The Major League Soccer playoff game on Thursday night had all the ingredients to be a memorable one. The Seattle Sounders-Portland Timbers rivalry is one of the fiercest in the league, and after a one-goal home victory by the Timbers in the first leg, both teams were feeling good about advancing.
And the game was memorable all right, just for a wholly unexpected reason.
Minutes from elimination, Seattle scored a late goal to forge a 2-1 victory in regulation time. Since that was the same score as in the first leg, tying the teams in the series aggregate, that sent the game into extra time. Both teams scored again in the extra period, making it 3-2 in the game, but 4-4 over the two legs.
When the whistle blew, several Timbers players immediately celebrated. Sebastián Blanco fell to his knees in ecstasy. A small knot of Timbers gathered in a group hug, smiling in the apparent belief that Portland had won by scoring more away goals.
In many competitions, including Europe’s Champions League, they would have been right. There, away goals are the first tiebreaker. But in M.L.S., away goals scored in extra time are not considered — a point made explicitly in the league’s playoff rules.
The referee and the television commentators knew that. Many fans probably did, too. It seems certain a handful of the Timbers did not.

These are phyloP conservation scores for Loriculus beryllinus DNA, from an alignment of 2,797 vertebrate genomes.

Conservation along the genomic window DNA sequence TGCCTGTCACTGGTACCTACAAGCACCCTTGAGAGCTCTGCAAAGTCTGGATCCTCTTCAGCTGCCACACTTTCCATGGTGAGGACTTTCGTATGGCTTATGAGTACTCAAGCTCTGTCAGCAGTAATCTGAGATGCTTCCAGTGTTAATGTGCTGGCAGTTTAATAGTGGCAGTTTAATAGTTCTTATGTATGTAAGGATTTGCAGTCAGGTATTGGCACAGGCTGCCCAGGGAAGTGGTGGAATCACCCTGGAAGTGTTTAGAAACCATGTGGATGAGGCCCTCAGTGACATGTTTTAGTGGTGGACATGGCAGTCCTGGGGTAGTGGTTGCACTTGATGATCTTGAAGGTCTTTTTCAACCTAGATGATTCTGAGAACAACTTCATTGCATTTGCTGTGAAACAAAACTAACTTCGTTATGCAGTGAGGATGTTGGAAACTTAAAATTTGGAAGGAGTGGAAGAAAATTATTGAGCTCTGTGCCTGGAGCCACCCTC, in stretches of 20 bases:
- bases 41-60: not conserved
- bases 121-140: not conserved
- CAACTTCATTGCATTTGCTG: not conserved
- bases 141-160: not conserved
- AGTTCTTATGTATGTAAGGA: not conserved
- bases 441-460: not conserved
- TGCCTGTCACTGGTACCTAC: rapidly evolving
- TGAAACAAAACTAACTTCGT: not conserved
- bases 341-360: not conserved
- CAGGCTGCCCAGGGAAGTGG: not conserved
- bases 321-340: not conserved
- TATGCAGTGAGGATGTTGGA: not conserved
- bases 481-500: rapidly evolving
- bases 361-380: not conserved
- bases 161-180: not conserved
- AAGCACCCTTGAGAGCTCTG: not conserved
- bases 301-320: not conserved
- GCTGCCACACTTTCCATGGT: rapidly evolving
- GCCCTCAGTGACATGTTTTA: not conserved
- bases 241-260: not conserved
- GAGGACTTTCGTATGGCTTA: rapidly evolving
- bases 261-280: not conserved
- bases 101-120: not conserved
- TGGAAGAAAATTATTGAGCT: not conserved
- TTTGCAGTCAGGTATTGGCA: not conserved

The celebrating players were quickly informed by their teammates, including Zarek Valentin, who seemed especially well informed, that the game was not over, and was in fact headed to a penalty shootout.
As the M.L.S. rule book for the conference playoffs notes (in capital letters): “If at the end of the 180 minutes the teams are tied on both total goals and away goals, the teams will play two 15-minute extra time periods in which away goals DO NOT count, followed by, if necessary, penalty kicks to determine a winner.”
After the game, the Timbers seemed reluctant to admit that they had not quite understood the rules.
“No, I think we were excited,” Coach Giovanni Savarese said of the players’ premature celebration.
“We celebrated because we had a good effort,” Blanco said, straining credulity. “We celebrated because we knew we could win.”
The good news for Portland came a few minutes later: It won the penalty shootout, 4-2, and got to celebrate for real.